Another post from France…
Weâ€™ve done the drive from Barcelona to Cazo before.
As we headed into Narbonne, Rob reminded me that weâ€™d missed the turn in some way last time. â€œThatâ€™s how we ended up at the Carrefours, remember?â€
I did, and although weâ€™d liked the Carrefours, with all four kids asleep in the back of the car in the middle of the day and Rob and I each running on about an hourâ€™s poor sleep on the plane, this time, even more than last, we just wanted to get there.There is a tiny hamlet outside of a tiny town youâ€™ve never heard of: Cazo is perhaps six houses, a community under the auspices of St. Chinian in the Languedoux Rousillon. We rented the house (700 years old and just renovated enough) from neighbors of ours in Vermont who share (and may perhaps top) our appreciation for bike-able back roads, a barn full of goats that meander out along the dirt drive daily and an area far more about hiking and swimming and eating than shopping or museums. Rob and I came here with friends last fall, and Iâ€™ve been dying to share it with the kids ever since.
But the real truth is that as much as I love traveling, what I really love is coming back to somewhere Iâ€™ve traveled before. I love the ease that comes with having a sense of where things are and where you stand among them. I love coming back and finding that things you hadnâ€™t even realized you noticed before have now become familiar. So I was excited to be coming to Cazo, and even more excited to be coming back to Cazo.
I know where the towels are and that there is a market basket behind the laundry room door. I know how to open the tricky door to the back patio. I know to watch for goat and herd dog poop on the walk in. I know where the refrigerator is, and that when we get here, we need to make sure itâ€™s turned on. The soft dampness of sheets in humidity feels familiar and the scent of the must held in by the old stone walls is the smell of all the fun we had cooking, biking and flipping over Scrabble tiles last time around.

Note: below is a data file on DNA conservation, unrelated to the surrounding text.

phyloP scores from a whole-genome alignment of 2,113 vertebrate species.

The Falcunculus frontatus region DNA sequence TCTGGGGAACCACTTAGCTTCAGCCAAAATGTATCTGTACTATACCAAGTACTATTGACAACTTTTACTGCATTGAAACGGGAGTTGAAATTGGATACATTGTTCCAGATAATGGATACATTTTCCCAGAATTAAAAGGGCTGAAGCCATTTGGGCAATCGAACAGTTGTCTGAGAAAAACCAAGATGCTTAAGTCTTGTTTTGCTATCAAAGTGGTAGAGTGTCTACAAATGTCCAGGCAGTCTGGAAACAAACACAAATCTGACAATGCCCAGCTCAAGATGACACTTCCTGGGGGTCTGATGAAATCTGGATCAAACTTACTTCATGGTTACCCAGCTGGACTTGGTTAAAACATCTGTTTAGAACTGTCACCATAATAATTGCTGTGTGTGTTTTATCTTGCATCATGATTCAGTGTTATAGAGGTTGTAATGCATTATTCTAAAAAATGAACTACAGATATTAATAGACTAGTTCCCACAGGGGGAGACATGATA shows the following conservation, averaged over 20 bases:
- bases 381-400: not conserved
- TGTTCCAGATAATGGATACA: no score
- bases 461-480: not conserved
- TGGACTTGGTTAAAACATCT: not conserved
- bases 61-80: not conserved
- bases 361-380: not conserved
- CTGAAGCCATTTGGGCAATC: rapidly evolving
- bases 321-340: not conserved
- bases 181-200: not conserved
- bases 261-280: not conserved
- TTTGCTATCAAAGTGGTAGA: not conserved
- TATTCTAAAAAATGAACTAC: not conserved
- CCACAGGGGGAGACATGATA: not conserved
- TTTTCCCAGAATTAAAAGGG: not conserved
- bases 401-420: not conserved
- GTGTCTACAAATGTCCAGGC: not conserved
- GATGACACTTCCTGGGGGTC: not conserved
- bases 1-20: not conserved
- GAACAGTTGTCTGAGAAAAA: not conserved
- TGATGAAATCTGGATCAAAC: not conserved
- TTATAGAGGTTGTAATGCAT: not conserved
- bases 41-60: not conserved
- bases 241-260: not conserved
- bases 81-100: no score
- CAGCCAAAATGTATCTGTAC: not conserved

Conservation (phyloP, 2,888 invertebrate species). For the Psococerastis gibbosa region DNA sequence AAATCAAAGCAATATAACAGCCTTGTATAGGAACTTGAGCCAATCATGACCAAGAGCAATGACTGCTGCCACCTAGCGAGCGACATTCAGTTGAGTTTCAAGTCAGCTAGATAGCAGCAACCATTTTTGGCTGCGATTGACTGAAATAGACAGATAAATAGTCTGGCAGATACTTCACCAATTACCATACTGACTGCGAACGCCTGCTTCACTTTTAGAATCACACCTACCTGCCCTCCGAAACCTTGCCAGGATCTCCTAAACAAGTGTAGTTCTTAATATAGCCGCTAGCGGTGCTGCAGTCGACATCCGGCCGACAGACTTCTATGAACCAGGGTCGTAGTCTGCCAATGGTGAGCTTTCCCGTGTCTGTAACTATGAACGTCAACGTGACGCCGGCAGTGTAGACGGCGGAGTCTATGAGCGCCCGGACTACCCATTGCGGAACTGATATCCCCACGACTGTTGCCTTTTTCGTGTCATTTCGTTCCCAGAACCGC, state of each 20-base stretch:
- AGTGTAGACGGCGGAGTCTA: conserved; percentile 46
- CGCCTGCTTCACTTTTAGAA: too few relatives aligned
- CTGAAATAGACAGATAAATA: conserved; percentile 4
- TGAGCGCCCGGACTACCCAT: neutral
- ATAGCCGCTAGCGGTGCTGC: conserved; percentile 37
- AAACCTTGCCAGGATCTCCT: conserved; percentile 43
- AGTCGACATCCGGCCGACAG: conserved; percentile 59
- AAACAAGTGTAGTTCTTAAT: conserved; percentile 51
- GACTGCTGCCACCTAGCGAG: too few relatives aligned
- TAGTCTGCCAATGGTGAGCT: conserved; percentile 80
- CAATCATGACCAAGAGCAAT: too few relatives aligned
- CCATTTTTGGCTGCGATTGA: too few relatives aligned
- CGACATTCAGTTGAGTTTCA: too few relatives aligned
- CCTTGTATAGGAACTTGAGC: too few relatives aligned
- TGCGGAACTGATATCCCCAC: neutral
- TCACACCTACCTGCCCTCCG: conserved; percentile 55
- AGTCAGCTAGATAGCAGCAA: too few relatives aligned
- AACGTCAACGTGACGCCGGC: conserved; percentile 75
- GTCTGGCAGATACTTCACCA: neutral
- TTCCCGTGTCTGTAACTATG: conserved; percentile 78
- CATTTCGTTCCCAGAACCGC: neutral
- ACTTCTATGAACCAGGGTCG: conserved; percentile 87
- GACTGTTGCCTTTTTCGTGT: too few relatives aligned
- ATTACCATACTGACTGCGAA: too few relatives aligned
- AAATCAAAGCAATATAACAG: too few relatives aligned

I donâ€™t have a very good memoryâ€”meaning that if you asked me about that vacation, Iâ€™d offer up a few vignettes, many formed around photographs that have lodged in my mind. But when I come back, it comes back too.
And Iâ€™m completely excited to share the things we love about this place with the kids. I thought about them so hard when we visited a particular castle last year (Carcassonne, the most tourist-y thing weâ€™ll come near all week) that I feel as though theyâ€™ve already been. Roman ruins will be more fun with someone whoâ€™s studied the Romans within the last decade. The halting conversations Iâ€™m able to have with the locals will be better with kids to break the ice. And I hope theyâ€™ll feel that whatâ€™s special about Cazo is a lot like whatâ€™s special about where we live: itâ€™s still itself in a world thatâ€™s getting, as the saying goes, flatter and samer all the time. There is no McDonaldâ€™s, no Starbucks (not that I donâ€™t love Starbucks) and thereâ€™s a huge community of people whose people have been there forever and who seem happy to stay put in the same place, doing the same things theyâ€™ve always done, hollering out at each other from passing car to sidewalk cafÃ©. It was all a little dead at the end of October, the way towns where people go inside for the winter get, and this time it looks to add a holiday feel thatâ€™s going to make it even better.
I love a good city, too, with constant change and motionâ€”(and like I said, I dearly love a good Starbucks). Weâ€™re going â€œbackâ€ to Barcelona, too, to the same hotel we tried last time (guess youâ€™ll never call me a new thrill seeker), but this time to see the city. Last time it rained so hard we never left our hotel (we were only there one night). So Iâ€™m adding a little new to my little bit of familiar, all starting tomorrow, as soon as I can get jet-lagged kids whoâ€™ve napped all day to go to sleep in a place thatâ€™s got a delightful tough of familiarity for me but nothing like it for them and is, with its 700 year old stone walls, a tad creepy in spots. Iâ€™m so excited. I love the beginnings of things, too.
The biggest problem with being a return junkie? Iâ€™m already wishing we could come back every year.